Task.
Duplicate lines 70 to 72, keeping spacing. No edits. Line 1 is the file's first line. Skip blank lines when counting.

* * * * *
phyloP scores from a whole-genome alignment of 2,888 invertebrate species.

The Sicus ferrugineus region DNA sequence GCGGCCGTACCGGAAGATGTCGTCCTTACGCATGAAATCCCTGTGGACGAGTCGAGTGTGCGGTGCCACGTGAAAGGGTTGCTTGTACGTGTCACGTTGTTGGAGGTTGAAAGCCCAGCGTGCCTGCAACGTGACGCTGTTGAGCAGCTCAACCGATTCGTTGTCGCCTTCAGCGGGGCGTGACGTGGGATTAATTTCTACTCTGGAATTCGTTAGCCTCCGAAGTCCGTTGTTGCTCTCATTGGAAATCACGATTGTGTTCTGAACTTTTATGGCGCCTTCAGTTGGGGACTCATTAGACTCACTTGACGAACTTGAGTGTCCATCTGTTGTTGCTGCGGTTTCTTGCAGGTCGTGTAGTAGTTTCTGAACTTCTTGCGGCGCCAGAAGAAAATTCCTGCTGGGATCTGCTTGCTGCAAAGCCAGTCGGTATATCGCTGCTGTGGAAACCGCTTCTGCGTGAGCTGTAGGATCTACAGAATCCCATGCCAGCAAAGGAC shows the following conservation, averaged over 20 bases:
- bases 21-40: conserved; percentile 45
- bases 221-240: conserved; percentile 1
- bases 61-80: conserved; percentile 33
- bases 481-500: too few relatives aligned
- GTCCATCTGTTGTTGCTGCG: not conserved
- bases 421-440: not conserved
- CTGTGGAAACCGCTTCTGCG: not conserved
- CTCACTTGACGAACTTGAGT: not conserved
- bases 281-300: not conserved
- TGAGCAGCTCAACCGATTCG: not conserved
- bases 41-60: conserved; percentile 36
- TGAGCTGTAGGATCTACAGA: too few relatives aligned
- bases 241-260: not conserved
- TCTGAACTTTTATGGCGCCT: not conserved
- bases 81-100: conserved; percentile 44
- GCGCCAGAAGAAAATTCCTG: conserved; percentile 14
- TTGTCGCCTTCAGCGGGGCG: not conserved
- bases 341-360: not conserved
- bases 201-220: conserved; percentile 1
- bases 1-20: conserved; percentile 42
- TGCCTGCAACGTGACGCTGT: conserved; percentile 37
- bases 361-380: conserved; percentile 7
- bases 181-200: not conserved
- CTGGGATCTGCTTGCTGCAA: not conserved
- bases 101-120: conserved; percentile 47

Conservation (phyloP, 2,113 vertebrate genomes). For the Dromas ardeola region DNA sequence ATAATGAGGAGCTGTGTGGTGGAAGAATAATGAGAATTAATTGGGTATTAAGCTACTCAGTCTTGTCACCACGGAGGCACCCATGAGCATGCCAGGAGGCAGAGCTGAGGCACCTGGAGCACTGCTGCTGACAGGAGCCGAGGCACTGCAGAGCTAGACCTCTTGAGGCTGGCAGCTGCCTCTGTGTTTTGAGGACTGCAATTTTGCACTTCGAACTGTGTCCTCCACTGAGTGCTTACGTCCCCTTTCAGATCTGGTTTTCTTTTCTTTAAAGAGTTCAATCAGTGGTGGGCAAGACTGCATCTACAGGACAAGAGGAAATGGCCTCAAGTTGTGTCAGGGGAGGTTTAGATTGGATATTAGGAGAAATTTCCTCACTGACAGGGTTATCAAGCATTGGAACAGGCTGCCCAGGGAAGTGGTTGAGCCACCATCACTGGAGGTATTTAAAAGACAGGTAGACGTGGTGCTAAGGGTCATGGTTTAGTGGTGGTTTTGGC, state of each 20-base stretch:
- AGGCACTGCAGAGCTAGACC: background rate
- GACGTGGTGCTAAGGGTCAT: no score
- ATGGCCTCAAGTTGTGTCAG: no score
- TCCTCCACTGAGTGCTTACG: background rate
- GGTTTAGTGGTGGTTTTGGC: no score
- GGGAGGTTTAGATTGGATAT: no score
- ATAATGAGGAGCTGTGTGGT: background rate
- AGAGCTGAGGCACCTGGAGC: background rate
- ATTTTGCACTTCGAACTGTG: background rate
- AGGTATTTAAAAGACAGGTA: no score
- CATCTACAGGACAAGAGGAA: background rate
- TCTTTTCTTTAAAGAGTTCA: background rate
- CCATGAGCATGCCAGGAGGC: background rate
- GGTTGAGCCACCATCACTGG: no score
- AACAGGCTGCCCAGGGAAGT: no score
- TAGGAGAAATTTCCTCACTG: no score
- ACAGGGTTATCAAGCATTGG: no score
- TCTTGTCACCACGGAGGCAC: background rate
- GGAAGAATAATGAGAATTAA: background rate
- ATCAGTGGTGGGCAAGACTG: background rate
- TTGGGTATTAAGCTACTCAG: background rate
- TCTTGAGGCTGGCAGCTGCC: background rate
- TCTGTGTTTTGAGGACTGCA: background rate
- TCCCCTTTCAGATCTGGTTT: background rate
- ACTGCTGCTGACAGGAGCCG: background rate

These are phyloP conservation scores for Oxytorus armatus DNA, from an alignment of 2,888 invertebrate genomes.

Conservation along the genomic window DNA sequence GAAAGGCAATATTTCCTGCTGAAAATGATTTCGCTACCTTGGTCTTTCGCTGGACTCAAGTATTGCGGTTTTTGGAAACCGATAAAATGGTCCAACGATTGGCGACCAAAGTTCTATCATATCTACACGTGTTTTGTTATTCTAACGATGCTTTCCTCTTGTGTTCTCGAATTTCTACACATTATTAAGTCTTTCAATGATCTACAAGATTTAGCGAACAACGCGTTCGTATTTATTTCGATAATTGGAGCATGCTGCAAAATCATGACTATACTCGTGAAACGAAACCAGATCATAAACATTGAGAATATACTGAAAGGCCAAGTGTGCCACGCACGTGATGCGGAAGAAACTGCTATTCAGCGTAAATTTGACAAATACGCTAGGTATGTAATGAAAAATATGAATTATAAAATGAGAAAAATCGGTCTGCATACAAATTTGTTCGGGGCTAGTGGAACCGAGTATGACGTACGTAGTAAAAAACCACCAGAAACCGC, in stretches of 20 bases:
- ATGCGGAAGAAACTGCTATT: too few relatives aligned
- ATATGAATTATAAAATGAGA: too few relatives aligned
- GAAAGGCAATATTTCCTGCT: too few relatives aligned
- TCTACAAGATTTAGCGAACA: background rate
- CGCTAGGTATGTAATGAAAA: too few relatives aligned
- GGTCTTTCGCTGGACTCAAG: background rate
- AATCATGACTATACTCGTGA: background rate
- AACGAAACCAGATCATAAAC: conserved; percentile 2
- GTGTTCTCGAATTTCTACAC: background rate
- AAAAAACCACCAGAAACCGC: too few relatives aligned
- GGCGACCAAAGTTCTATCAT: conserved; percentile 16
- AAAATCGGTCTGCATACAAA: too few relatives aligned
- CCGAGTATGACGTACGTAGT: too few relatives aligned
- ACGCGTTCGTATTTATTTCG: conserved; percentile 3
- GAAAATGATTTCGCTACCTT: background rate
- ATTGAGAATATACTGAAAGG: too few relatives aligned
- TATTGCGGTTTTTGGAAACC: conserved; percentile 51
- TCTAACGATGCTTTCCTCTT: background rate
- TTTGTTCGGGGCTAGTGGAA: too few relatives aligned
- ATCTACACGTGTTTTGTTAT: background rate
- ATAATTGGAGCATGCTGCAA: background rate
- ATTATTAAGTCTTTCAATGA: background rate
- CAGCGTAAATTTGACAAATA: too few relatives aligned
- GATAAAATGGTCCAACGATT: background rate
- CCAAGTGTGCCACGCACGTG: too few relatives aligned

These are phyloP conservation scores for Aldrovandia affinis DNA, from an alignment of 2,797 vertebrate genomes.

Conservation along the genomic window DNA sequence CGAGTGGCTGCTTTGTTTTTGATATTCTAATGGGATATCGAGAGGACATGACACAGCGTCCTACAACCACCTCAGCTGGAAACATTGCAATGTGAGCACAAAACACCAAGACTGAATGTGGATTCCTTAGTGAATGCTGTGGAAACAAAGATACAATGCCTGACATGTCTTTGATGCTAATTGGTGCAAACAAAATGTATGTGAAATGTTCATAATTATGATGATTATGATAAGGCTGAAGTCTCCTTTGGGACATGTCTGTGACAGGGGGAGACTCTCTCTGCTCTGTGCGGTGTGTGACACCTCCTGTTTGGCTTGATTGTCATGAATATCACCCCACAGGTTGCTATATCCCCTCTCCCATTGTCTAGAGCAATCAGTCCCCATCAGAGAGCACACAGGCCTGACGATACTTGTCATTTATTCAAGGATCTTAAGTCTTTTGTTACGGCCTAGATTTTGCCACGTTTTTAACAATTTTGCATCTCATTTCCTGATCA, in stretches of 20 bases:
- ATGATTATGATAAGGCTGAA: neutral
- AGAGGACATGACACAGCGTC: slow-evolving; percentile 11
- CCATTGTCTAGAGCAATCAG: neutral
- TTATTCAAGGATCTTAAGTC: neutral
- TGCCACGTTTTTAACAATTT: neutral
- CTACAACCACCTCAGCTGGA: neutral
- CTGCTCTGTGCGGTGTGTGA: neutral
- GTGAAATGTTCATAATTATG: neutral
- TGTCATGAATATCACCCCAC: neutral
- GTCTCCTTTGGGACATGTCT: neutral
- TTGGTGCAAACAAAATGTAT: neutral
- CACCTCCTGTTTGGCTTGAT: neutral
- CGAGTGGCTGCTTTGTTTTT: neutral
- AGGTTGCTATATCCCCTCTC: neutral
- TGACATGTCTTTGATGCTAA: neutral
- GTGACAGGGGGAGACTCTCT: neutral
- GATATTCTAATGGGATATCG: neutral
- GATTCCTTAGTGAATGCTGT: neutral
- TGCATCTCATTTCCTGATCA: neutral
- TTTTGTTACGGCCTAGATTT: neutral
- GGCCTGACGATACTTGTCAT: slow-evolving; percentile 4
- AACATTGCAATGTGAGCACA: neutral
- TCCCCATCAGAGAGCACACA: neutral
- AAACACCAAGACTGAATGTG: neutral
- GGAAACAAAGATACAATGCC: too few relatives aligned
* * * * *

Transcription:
- GAAAATGATTTCGCTACCTT: background rate
- ATTGAGAATATACTGAAAGG: too few relatives aligned
- TATTGCGGTTTTTGGAAACC: conserved; percentile 51